31

How do I unit test routers in Angular version 2.0.0 with karma and jasmine?

Here's what my old unit test looks like in version 2.0.0-beta.14

import {
  it,
  inject,
  injectAsync,
  beforeEach,
  beforeEachProviders,
  TestComponentBuilder
} from 'angular2/testing';

import { RootRouter } from 'angular2/src/router/router';
import { Location, RouteParams, Router, RouteRegistry, ROUTER_PRIMARY_COMPONENT } from 'angular2/router';
import { SpyLocation } from 'angular2/src/mock/location_mock';
import { provide } from 'angular2/core';

import { App } from './app';

describe('Router', () => {

  let location, router;

  beforeEachProviders(() => [
    RouteRegistry,
    provide(Location, {useClass: SpyLocation}),
    provide(Router, {useClass: RootRouter}),
    provide(ROUTER_PRIMARY_COMPONENT, {useValue: App})
  ]);

  beforeEach(inject([Router, Location], (_router, _location) => {
    router = _router;
    location = _location;
  }));

  it('Should be able to navigate to Home', done => {
    router.navigate(['Home']).then(() => {
      expect(location.path()).toBe('');
      done();
    }).catch(e => done.fail(e));
  });

});

3 Answers 3

87

For testing we now create a testing module using TestBed. We can use the TestBed#configureTestingModule and pass a metadata object to it the same way we would pass to @NgModule

beforeEach(() => {
  TestBed.configureTestingModule({
    imports: [ /* modules to import */ ],
    providers: [ /* add providers */ ],
    declarations: [ /* components, directives, and pipes */ ]
  });
});

For routing, instead of using the normal RouterModule, we would instead use RouterTestingModule. This sets up the Router and Location, so you don't need to yourself. You can also pass routes to it, by calling RouterTestingModule.withRoutes(Routes)

TestBed.configureTestingModule({
  imports: [
    RouterTestingModule.withRoutes([
      { path: 'home', component: DummyComponent }
    ])
  ]
})

To get the Location and Router in the test, the same thing works, as in your example.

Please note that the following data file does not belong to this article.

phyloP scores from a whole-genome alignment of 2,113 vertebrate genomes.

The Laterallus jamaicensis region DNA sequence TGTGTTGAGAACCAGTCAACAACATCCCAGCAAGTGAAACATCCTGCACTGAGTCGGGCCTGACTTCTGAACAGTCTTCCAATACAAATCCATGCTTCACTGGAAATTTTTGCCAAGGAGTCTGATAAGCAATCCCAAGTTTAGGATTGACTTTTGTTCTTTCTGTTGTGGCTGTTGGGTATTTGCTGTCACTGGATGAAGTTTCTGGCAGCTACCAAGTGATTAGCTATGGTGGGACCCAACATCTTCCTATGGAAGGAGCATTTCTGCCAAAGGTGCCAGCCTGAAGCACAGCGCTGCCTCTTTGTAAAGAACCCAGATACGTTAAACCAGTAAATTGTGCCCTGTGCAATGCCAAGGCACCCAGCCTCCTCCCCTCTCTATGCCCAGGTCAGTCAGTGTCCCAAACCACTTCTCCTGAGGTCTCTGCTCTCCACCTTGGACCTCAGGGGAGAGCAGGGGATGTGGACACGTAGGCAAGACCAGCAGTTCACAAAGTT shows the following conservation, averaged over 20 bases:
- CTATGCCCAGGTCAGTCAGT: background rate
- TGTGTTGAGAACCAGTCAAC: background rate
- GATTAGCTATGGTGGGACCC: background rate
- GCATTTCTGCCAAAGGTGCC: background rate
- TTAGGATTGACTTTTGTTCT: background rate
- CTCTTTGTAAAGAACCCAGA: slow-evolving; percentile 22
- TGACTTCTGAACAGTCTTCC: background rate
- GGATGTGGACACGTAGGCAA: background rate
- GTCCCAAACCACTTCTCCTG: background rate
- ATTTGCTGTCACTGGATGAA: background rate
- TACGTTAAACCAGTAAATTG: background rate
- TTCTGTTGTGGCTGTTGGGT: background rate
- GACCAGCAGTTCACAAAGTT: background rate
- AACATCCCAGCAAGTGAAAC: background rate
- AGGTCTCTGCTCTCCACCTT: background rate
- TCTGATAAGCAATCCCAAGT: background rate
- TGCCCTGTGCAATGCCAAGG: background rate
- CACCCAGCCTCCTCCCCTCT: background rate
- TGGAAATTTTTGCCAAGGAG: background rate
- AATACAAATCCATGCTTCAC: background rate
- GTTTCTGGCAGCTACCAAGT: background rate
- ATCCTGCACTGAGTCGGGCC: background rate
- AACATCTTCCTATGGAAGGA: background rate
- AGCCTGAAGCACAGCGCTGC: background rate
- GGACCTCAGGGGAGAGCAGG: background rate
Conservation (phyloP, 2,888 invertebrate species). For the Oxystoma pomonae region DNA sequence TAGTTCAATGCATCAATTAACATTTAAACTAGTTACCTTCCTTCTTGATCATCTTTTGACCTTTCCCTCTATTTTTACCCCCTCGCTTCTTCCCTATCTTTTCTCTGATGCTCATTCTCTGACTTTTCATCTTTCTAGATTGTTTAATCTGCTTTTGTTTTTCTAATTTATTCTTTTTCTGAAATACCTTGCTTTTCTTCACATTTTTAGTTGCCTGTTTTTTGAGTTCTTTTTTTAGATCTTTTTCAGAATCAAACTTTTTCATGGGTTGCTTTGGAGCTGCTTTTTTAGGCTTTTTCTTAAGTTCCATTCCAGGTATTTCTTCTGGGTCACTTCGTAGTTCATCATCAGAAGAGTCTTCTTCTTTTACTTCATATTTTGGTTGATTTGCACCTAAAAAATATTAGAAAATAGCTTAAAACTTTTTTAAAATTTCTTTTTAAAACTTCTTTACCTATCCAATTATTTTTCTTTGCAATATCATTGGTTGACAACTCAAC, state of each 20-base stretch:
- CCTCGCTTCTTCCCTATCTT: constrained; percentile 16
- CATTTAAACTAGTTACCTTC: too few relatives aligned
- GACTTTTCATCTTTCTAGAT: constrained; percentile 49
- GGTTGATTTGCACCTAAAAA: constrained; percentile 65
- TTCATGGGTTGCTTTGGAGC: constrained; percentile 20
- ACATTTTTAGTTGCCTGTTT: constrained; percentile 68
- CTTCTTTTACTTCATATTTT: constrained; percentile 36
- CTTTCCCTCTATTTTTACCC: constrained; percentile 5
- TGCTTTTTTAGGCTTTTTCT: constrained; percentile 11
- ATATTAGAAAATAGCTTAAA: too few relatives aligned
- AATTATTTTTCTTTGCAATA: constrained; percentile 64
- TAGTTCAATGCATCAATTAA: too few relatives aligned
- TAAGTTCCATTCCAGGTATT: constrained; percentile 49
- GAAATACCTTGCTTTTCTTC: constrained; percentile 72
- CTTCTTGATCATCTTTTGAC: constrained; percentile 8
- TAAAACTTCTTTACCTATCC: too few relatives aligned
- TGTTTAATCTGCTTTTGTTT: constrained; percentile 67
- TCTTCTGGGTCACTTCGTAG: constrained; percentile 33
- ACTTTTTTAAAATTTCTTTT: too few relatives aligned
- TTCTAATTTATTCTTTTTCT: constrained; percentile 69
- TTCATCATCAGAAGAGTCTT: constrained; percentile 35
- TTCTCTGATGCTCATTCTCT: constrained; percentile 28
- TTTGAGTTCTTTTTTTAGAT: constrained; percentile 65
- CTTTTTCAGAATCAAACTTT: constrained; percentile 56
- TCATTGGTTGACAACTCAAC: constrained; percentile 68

let router, location;

beforeEach(() => {
  TestBed...
});

beforeEach(inject([Router, Location], (_router: Router, _location: Location) => {
  router = _router;
  location = _location;
}));

You could also inject into each test as necessary

it('should go home',
    async(inject([Router, Location], (router: Router, location: Location) => {
})));

The async above is used like done except we don't need to explicitly call done. Angular will actually do that for us after all asynchronous tasks are complete.

Another way to get the providers is from the test bed.

let location, router;

beforeEach(() => {
  TestBed.configureTestingModule({
    imports: [RouterTestingModule.withRoutes([
      { path: 'home', component: DummyComponent }
    ])],
  });
  let injector = getTestBed();
  location = injector.get(Location);
  router = injector.get(Router);
});

Here's a complete test, refactoring your example

import { Component } from '@angular/core';
import { Location } from '@angular/common';
import { Router } from '@angular/router';
import { RouterTestingModule } from '@angular/router/testing';
import { fakeAsync, async, inject, TestBed, getTestBed } from '@angular/core/testing';
import { By } from '@angular/platform-browser';

@Component({
  template: `
    <router-outlet></router-outlet>
  `
})
class RoutingComponent { }

@Component({
  template: ''
})
class DummyComponent { }

describe('component: RoutingComponent', () => {
  let location, router;

  beforeEach(() => {